Criterion’s April titles include Coppola’s Rumble Fish and Wim Wenders’ Buena Vista Social Club https://t.co/1PmfiylRaB
DirectorTerence H. Winkless
Release Date(s)1988 (February 19, 2013)
Studio(s)MGM (Shout!/Scream Factory)
When I first read about The Nest after it was announced by Shout! Factory as an upcoming release through their Scream Factory line (and having never heard of it before), the only thing that came to mind was the final segment of the original Creepshow, wherein the obsessive-compulsive Mr. Pratt is infested with roaches. And then there’s that horrifying moment at the end when we find Mr. Pratt dead in his apartment and the roaches are gone, only to see hordes of them suddenly come bursting out of his chest cavity. I’m sure that left an imprint on any kid who saw it as young as I did.
So the question I was asking myself was “will The Nest live up to that kind of disgustingness?” Well, I can’t honestly say yes. It goes more in line with the creepy crawly flicks of the late 70’s and early 80’s, and most from American International Pictures: The Food of the Gods, Squirm, Empire of the Ants and, of course, Kingdom of the Spiders (just to name a few). Those movies are known for how unintentionally funny there are more than their skin-crawling capabilities. The Nest is about the same moviemaking level as those films: terrible dialogue, acting, characters, etc. But is it unworthy of our attention? Heavens no! It’s a pretty fun little movie in its own right.
Like any of these kinds of movies, the bugs are the whole ballgame and the characters and situations are just the framework, and boy do they have bugs aplenty with this one. They’re everywhere, and the plot involves the people trying to stop the bugs before a deadly gas is sprayed all over their island at dawn which could also kill everything else. It attempts to add a ticking clock element to the mix, even though it seems to be without any real consequence. But it tries, so I have to give it that. The movie is also just as gory as it is funny. I laughed heartily when the roaches carried away the severed arm of an old man. You don’t see shots like that too often. It’s another one of those movies that I’d love to see the crew from Rifftrax tackle someday. So I wouldn’t describe The Nest as a horror masterpiece or anything, but it looks to be trying harder than it actually is and just winds up being mildly enjoyable.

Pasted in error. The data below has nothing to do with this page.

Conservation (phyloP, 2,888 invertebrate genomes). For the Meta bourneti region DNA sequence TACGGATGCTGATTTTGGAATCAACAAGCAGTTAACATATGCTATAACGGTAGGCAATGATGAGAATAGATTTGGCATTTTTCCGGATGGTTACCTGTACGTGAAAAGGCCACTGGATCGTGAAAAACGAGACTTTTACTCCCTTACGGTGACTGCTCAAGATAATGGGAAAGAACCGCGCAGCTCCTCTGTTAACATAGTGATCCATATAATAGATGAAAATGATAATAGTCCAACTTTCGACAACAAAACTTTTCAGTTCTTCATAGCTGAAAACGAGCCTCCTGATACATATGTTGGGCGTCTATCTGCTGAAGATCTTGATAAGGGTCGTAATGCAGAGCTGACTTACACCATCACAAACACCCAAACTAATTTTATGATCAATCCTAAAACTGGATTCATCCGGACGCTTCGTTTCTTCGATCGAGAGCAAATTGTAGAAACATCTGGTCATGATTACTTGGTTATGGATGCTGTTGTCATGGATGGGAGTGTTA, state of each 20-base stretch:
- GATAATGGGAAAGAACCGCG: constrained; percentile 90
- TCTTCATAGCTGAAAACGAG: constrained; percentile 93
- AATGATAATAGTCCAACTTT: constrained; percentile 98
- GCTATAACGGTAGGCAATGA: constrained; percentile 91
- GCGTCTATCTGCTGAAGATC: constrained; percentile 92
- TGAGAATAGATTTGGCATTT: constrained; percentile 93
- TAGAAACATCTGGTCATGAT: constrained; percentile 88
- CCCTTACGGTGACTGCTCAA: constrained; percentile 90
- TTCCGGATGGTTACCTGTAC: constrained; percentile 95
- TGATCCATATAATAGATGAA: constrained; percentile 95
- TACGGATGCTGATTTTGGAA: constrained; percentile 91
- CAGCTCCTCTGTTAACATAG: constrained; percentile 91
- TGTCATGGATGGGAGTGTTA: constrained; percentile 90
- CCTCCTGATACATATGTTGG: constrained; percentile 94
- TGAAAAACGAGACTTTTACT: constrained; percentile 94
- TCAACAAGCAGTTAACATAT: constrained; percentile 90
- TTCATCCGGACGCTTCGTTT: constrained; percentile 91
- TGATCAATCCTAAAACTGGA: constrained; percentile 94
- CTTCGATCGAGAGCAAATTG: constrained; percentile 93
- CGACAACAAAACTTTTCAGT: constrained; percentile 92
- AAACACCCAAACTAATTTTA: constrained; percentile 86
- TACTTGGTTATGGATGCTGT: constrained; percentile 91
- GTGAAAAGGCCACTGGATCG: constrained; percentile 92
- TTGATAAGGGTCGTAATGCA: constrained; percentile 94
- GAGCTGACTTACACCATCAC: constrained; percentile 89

The only thing better than the film is the film’s Blu-ray. It’s definitely a pretty good one. Not perfect, but these low budget films are rarely marks of quality. Some of the images can be soft at times, particularly in the beginning, but things tend to get more in focus as the film goes on. There’s a light amount of film grain, most of which was likely cleaned up during the Blu-ray mastering process, but it’s not intrusive. It looks very natural. The colors are where the transfer seems to have the most issues. Blacks are very bright and skin tones look a bit warm, while the rest of the colors look pretty good. The image itself is stable and relatively scratch and dirt free. It’s not the best transfer in existence, but it’s certainly a clean one.
The audio, on the other hand, is not quite what you’d hope for. You get two options: DTS-HD 5.1 and 2.0. I wouldn’t say that both tracks sound exactly the same, as they do differentiate from each other a bit, but the 5.1 track is pretty weak. There’s just not much low end push to it, nor is there much envelopment or ambience. The latter is sort of there in some scenes, particularly some of the outdoor moments, but it’s pretty spotty. It does sound a bit cleaner by comparison, but both tracks are front-heavy, and the dialogue is pretty clear. So I’d say experiment with both tracks and pick the one that suits you best. Neither are really impressive, but the 5.1 track is slightly cleaner. There are also subtitles in English for those who might need them.
This release isn’t heavy on the extras either. Pretty sparse actually. You get the audio commentary with Director Terence H. Winkless, and that’s about it. I’m surprised that the theatrical trailer wasn’t included as that’s usually the go-to extra for all DVD releases. The additional DVD that comes with the set is a carbon copy of the Blu-ray, except that it features Dolby Digital 5.1 and 2.0 audio instead.
And that’s all there is to The Nest on Blu-ray. Despite it not being one of my personal favorites, I did enjoy it for what it was. I get a kick out of the creepy crawly genre of horror movies and this one would probably rank highly on most people’s lists in that regard. It’s just nice that it exists on the format at all and that we can watch it if we choose to do so. In this instance, I’d say yes. Do check it out.
- Tim Salmons